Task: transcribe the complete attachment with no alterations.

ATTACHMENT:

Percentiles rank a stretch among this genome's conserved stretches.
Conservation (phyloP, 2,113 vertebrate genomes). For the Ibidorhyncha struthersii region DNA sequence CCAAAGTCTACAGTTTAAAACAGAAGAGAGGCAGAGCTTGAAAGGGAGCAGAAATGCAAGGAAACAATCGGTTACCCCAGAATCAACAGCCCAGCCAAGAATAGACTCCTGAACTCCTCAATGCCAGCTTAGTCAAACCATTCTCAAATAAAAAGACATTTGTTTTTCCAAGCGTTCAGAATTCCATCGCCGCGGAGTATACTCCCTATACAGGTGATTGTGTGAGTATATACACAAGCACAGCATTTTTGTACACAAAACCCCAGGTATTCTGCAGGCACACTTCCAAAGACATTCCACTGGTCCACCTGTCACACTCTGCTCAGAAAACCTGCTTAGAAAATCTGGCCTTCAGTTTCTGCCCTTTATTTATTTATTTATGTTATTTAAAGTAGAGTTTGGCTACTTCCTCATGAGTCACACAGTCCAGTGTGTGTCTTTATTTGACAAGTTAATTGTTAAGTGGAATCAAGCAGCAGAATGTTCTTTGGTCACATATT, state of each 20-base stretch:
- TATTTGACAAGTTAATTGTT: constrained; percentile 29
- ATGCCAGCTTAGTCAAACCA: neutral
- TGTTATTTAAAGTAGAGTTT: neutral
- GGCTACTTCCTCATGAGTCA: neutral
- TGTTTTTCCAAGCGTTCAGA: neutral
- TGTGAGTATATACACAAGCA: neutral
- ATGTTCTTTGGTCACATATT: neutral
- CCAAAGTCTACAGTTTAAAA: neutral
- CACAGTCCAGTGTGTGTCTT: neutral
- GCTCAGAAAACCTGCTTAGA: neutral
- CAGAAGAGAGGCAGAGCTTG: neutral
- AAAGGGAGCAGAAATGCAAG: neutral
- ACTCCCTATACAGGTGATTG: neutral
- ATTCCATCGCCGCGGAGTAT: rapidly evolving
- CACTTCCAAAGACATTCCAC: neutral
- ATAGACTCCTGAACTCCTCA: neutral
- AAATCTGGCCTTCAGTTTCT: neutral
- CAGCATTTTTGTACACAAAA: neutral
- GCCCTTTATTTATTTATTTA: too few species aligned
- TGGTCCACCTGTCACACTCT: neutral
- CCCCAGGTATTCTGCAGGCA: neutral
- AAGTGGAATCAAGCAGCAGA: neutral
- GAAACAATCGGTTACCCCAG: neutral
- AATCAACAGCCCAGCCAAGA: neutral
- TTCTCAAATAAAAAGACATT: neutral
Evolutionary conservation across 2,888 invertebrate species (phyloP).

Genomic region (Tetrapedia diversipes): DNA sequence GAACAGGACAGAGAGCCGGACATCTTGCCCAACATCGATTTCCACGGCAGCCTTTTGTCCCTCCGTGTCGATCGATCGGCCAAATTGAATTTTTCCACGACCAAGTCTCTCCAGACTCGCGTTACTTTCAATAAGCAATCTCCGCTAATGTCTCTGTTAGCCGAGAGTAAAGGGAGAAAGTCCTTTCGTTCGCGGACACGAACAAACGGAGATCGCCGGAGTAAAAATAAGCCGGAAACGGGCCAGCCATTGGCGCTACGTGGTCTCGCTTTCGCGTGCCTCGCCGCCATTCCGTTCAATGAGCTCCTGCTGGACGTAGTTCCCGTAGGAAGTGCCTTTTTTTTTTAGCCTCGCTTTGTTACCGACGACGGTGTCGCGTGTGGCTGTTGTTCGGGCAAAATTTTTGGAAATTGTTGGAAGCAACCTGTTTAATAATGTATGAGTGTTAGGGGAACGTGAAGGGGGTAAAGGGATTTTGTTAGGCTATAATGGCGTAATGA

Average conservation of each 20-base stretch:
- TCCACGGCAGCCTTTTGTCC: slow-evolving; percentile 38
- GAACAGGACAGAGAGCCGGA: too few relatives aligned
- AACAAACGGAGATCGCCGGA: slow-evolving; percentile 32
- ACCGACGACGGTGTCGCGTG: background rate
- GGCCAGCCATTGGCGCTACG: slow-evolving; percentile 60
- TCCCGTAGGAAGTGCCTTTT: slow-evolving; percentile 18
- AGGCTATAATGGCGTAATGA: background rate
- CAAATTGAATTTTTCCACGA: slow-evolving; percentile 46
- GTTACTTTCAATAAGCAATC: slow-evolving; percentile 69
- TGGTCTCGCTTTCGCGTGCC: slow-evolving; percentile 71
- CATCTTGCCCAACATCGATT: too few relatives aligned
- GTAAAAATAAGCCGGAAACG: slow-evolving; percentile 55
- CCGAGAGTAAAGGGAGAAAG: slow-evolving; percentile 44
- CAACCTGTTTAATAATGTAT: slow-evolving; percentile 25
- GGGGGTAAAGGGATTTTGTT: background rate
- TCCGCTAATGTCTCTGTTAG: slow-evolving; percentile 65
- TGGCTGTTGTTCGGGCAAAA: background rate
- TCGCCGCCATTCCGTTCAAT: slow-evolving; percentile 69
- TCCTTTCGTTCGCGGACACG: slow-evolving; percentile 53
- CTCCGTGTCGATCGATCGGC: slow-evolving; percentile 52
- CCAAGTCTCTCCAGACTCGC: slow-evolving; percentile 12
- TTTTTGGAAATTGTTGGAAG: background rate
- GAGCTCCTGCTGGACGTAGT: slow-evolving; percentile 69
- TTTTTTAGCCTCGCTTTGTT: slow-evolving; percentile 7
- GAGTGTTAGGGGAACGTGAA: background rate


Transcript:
Percentiles rank a stretch among this genome's conserved stretches.
Conservation (phyloP, 2,113 vertebrate genomes). For the Ibidorhyncha struthersii region DNA sequence CCAAAGTCTACAGTTTAAAACAGAAGAGAGGCAGAGCTTGAAAGGGAGCAGAAATGCAAGGAAACAATCGGTTACCCCAGAATCAACAGCCCAGCCAAGAATAGACTCCTGAACTCCTCAATGCCAGCTTAGTCAAACCATTCTCAAATAAAAAGACATTTGTTTTTCCAAGCGTTCAGAATTCCATCGCCGCGGAGTATACTCCCTATACAGGTGATTGTGTGAGTATATACACAAGCACAGCATTTTTGTACACAAAACCCCAGGTATTCTGCAGGCACACTTCCAAAGACATTCCACTGGTCCACCTGTCACACTCTGCTCAGAAAACCTGCTTAGAAAATCTGGCCTTCAGTTTCTGCCCTTTATTTATTTATTTATGTTATTTAAAGTAGAGTTTGGCTACTTCCTCATGAGTCACACAGTCCAGTGTGTGTCTTTATTTGACAAGTTAATTGTTAAGTGGAATCAAGCAGCAGAATGTTCTTTGGTCACATATT, state of each 20-base stretch:
- TATTTGACAAGTTAATTGTT: constrained; percentile 29
- ATGCCAGCTTAGTCAAACCA: neutral
- TGTTATTTAAAGTAGAGTTT: neutral
- GGCTACTTCCTCATGAGTCA: neutral
- TGTTTTTCCAAGCGTTCAGA: neutral
- TGTGAGTATATACACAAGCA: neutral
- ATGTTCTTTGGTCACATATT: neutral
- CCAAAGTCTACAGTTTAAAA: neutral
- CACAGTCCAGTGTGTGTCTT: neutral
- GCTCAGAAAACCTGCTTAGA: neutral
- CAGAAGAGAGGCAGAGCTTG: neutral
- AAAGGGAGCAGAAATGCAAG: neutral
- ACTCCCTATACAGGTGATTG: neutral
- ATTCCATCGCCGCGGAGTAT: rapidly evolving
- CACTTCCAAAGACATTCCAC: neutral
- ATAGACTCCTGAACTCCTCA: neutral
- AAATCTGGCCTTCAGTTTCT: neutral
- CAGCATTTTTGTACACAAAA: neutral
- GCCCTTTATTTATTTATTTA: too few species aligned
- TGGTCCACCTGTCACACTCT: neutral
- CCCCAGGTATTCTGCAGGCA: neutral
- AAGTGGAATCAAGCAGCAGA: neutral
- GAAACAATCGGTTACCCCAG: neutral
- AATCAACAGCCCAGCCAAGA: neutral
- TTCTCAAATAAAAAGACATT: neutral
Evolutionary conservation across 2,888 invertebrate species (phyloP).

Genomic region (Tetrapedia diversipes): DNA sequence GAACAGGACAGAGAGCCGGACATCTTGCCCAACATCGATTTCCACGGCAGCCTTTTGTCCCTCCGTGTCGATCGATCGGCCAAATTGAATTTTTCCACGACCAAGTCTCTCCAGACTCGCGTTACTTTCAATAAGCAATCTCCGCTAATGTCTCTGTTAGCCGAGAGTAAAGGGAGAAAGTCCTTTCGTTCGCGGACACGAACAAACGGAGATCGCCGGAGTAAAAATAAGCCGGAAACGGGCCAGCCATTGGCGCTACGTGGTCTCGCTTTCGCGTGCCTCGCCGCCATTCCGTTCAATGAGCTCCTGCTGGACGTAGTTCCCGTAGGAAGTGCCTTTTTTTTTTAGCCTCGCTTTGTTACCGACGACGGTGTCGCGTGTGGCTGTTGTTCGGGCAAAATTTTTGGAAATTGTTGGAAGCAACCTGTTTAATAATGTATGAGTGTTAGGGGAACGTGAAGGGGGTAAAGGGATTTTGTTAGGCTATAATGGCGTAATGA

Average conservation of each 20-base stretch:
- TCCACGGCAGCCTTTTGTCC: slow-evolving; percentile 38
- GAACAGGACAGAGAGCCGGA: too few relatives aligned
- AACAAACGGAGATCGCCGGA: slow-evolving; percentile 32
- ACCGACGACGGTGTCGCGTG: background rate
- GGCCAGCCATTGGCGCTACG: slow-evolving; percentile 60
- TCCCGTAGGAAGTGCCTTTT: slow-evolving; percentile 18
- AGGCTATAATGGCGTAATGA: background rate
- CAAATTGAATTTTTCCACGA: slow-evolving; percentile 46
- GTTACTTTCAATAAGCAATC: slow-evolving; percentile 69
- TGGTCTCGCTTTCGCGTGCC: slow-evolving; percentile 71
- CATCTTGCCCAACATCGATT: too few relatives aligned
- GTAAAAATAAGCCGGAAACG: slow-evolving; percentile 55
- CCGAGAGTAAAGGGAGAAAG: slow-evolving; percentile 44
- CAACCTGTTTAATAATGTAT: slow-evolving; percentile 25
- GGGGGTAAAGGGATTTTGTT: background rate
- TCCGCTAATGTCTCTGTTAG: slow-evolving; percentile 65
- TGGCTGTTGTTCGGGCAAAA: background rate
- TCGCCGCCATTCCGTTCAAT: slow-evolving; percentile 69
- TCCTTTCGTTCGCGGACACG: slow-evolving; percentile 53
- CTCCGTGTCGATCGATCGGC: slow-evolving; percentile 52
- CCAAGTCTCTCCAGACTCGC: slow-evolving; percentile 12
- TTTTTGGAAATTGTTGGAAG: background rate
- GAGCTCCTGCTGGACGTAGT: slow-evolving; percentile 69
- TTTTTTAGCCTCGCTTTGTT: slow-evolving; percentile 7
- GAGTGTTAGGGGAACGTGAA: background rate